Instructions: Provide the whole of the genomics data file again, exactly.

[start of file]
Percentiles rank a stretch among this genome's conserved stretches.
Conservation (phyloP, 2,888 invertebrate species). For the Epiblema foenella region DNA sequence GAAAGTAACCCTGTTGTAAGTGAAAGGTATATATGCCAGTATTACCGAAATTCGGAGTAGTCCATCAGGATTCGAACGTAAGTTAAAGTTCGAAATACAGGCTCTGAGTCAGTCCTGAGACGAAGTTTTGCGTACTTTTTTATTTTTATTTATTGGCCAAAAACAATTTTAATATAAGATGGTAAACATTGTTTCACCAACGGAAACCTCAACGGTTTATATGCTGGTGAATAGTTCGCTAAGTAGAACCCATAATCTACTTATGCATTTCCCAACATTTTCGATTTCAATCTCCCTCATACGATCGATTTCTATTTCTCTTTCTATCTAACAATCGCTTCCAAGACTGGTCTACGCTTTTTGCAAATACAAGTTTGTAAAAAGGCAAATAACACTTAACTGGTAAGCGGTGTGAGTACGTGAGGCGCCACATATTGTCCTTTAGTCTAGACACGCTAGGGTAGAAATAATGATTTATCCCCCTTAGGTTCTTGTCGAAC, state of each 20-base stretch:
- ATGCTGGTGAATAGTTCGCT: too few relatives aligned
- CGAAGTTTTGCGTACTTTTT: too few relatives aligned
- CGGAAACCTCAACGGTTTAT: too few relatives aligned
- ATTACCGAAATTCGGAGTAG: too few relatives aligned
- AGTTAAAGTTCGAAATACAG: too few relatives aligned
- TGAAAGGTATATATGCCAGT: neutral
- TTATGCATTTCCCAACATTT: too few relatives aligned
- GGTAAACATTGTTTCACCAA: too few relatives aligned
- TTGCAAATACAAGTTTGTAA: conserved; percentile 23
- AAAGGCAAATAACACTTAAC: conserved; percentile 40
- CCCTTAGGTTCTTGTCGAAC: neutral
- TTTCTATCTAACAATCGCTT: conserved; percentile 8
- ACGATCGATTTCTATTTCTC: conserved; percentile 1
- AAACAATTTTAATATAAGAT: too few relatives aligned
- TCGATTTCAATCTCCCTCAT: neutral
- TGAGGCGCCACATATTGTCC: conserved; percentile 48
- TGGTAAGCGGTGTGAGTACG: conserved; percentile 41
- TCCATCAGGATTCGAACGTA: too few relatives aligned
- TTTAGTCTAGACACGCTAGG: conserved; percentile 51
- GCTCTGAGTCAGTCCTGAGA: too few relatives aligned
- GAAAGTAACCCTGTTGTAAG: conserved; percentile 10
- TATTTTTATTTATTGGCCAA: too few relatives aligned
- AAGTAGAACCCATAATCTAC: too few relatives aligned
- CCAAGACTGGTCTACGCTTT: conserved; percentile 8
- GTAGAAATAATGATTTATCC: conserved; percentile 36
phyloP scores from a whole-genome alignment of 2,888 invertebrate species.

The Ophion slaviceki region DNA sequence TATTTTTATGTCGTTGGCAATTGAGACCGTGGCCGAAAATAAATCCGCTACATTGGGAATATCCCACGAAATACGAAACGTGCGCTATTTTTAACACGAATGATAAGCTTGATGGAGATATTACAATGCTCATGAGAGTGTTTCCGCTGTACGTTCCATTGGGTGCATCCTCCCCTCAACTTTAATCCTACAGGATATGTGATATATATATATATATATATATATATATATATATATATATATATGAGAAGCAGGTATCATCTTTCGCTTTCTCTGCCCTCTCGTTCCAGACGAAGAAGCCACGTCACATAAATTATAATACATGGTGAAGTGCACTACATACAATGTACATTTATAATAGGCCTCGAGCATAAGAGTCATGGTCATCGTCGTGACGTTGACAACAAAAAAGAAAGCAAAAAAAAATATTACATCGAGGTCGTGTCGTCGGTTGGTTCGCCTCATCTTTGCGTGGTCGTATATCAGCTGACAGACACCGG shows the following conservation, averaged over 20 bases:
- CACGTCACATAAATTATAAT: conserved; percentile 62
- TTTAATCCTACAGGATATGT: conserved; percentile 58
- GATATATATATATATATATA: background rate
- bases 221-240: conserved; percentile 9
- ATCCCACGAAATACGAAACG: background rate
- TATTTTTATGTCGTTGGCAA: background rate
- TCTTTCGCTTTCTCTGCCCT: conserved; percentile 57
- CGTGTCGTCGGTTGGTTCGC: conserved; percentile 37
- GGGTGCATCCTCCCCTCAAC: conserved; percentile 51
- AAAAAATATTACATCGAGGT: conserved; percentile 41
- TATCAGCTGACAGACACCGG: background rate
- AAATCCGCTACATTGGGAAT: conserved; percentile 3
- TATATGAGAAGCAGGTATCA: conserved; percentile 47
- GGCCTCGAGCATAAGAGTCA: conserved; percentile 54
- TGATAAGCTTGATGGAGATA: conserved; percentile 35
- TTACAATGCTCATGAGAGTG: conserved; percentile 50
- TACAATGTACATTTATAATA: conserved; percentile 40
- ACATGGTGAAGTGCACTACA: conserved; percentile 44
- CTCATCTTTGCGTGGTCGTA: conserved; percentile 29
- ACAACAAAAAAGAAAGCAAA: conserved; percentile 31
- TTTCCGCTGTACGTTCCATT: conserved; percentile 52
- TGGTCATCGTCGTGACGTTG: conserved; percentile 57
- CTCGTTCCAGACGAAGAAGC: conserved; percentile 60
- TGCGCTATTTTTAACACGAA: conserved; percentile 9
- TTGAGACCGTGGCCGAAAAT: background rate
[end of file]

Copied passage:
Percentiles rank a stretch among this genome's conserved stretches.
Conservation (phyloP, 2,888 invertebrate species). For the Epiblema foenella region DNA sequence GAAAGTAACCCTGTTGTAAGTGAAAGGTATATATGCCAGTATTACCGAAATTCGGAGTAGTCCATCAGGATTCGAACGTAAGTTAAAGTTCGAAATACAGGCTCTGAGTCAGTCCTGAGACGAAGTTTTGCGTACTTTTTTATTTTTATTTATTGGCCAAAAACAATTTTAATATAAGATGGTAAACATTGTTTCACCAACGGAAACCTCAACGGTTTATATGCTGGTGAATAGTTCGCTAAGTAGAACCCATAATCTACTTATGCATTTCCCAACATTTTCGATTTCAATCTCCCTCATACGATCGATTTCTATTTCTCTTTCTATCTAACAATCGCTTCCAAGACTGGTCTACGCTTTTTGCAAATACAAGTTTGTAAAAAGGCAAATAACACTTAACTGGTAAGCGGTGTGAGTACGTGAGGCGCCACATATTGTCCTTTAGTCTAGACACGCTAGGGTAGAAATAATGATTTATCCCCCTTAGGTTCTTGTCGAAC, state of each 20-base stretch:
- ATGCTGGTGAATAGTTCGCT: too few relatives aligned
- CGAAGTTTTGCGTACTTTTT: too few relatives aligned
- CGGAAACCTCAACGGTTTAT: too few relatives aligned
- ATTACCGAAATTCGGAGTAG: too few relatives aligned
- AGTTAAAGTTCGAAATACAG: too few relatives aligned
- TGAAAGGTATATATGCCAGT: neutral
- TTATGCATTTCCCAACATTT: too few relatives aligned
- GGTAAACATTGTTTCACCAA: too few relatives aligned
- TTGCAAATACAAGTTTGTAA: conserved; percentile 23
- AAAGGCAAATAACACTTAAC: conserved; percentile 40
- CCCTTAGGTTCTTGTCGAAC: neutral
- TTTCTATCTAACAATCGCTT: conserved; percentile 8
- ACGATCGATTTCTATTTCTC: conserved; percentile 1
- AAACAATTTTAATATAAGAT: too few relatives aligned
- TCGATTTCAATCTCCCTCAT: neutral
- TGAGGCGCCACATATTGTCC: conserved; percentile 48
- TGGTAAGCGGTGTGAGTACG: conserved; percentile 41
- TCCATCAGGATTCGAACGTA: too few relatives aligned
- TTTAGTCTAGACACGCTAGG: conserved; percentile 51
- GCTCTGAGTCAGTCCTGAGA: too few relatives aligned
- GAAAGTAACCCTGTTGTAAG: conserved; percentile 10
- TATTTTTATTTATTGGCCAA: too few relatives aligned
- AAGTAGAACCCATAATCTAC: too few relatives aligned
- CCAAGACTGGTCTACGCTTT: conserved; percentile 8
- GTAGAAATAATGATTTATCC: conserved; percentile 36
phyloP scores from a whole-genome alignment of 2,888 invertebrate species.

The Ophion slaviceki region DNA sequence TATTTTTATGTCGTTGGCAATTGAGACCGTGGCCGAAAATAAATCCGCTACATTGGGAATATCCCACGAAATACGAAACGTGCGCTATTTTTAACACGAATGATAAGCTTGATGGAGATATTACAATGCTCATGAGAGTGTTTCCGCTGTACGTTCCATTGGGTGCATCCTCCCCTCAACTTTAATCCTACAGGATATGTGATATATATATATATATATATATATATATATATATATATATATATGAGAAGCAGGTATCATCTTTCGCTTTCTCTGCCCTCTCGTTCCAGACGAAGAAGCCACGTCACATAAATTATAATACATGGTGAAGTGCACTACATACAATGTACATTTATAATAGGCCTCGAGCATAAGAGTCATGGTCATCGTCGTGACGTTGACAACAAAAAAGAAAGCAAAAAAAAATATTACATCGAGGTCGTGTCGTCGGTTGGTTCGCCTCATCTTTGCGTGGTCGTATATCAGCTGACAGACACCGG shows the following conservation, averaged over 20 bases:
- CACGTCACATAAATTATAAT: conserved; percentile 62
- TTTAATCCTACAGGATATGT: conserved; percentile 58
- GATATATATATATATATATA: background rate
- bases 221-240: conserved; percentile 9
- ATCCCACGAAATACGAAACG: background rate
- TATTTTTATGTCGTTGGCAA: background rate
- TCTTTCGCTTTCTCTGCCCT: conserved; percentile 57
- CGTGTCGTCGGTTGGTTCGC: conserved; percentile 37
- GGGTGCATCCTCCCCTCAAC: conserved; percentile 51
- AAAAAATATTACATCGAGGT: conserved; percentile 41
- TATCAGCTGACAGACACCGG: background rate
- AAATCCGCTACATTGGGAAT: conserved; percentile 3
- TATATGAGAAGCAGGTATCA: conserved; percentile 47
- GGCCTCGAGCATAAGAGTCA: conserved; percentile 54
- TGATAAGCTTGATGGAGATA: conserved; percentile 35
- TTACAATGCTCATGAGAGTG: conserved; percentile 50
- TACAATGTACATTTATAATA: conserved; percentile 40
- ACATGGTGAAGTGCACTACA: conserved; percentile 44
- CTCATCTTTGCGTGGTCGTA: conserved; percentile 29
- ACAACAAAAAAGAAAGCAAA: conserved; percentile 31
- TTTCCGCTGTACGTTCCATT: conserved; percentile 52
- TGGTCATCGTCGTGACGTTG: conserved; percentile 57
- CTCGTTCCAGACGAAGAAGC: conserved; percentile 60
- TGCGCTATTTTTAACACGAA: conserved; percentile 9
- TTGAGACCGTGGCCGAAAAT: background rate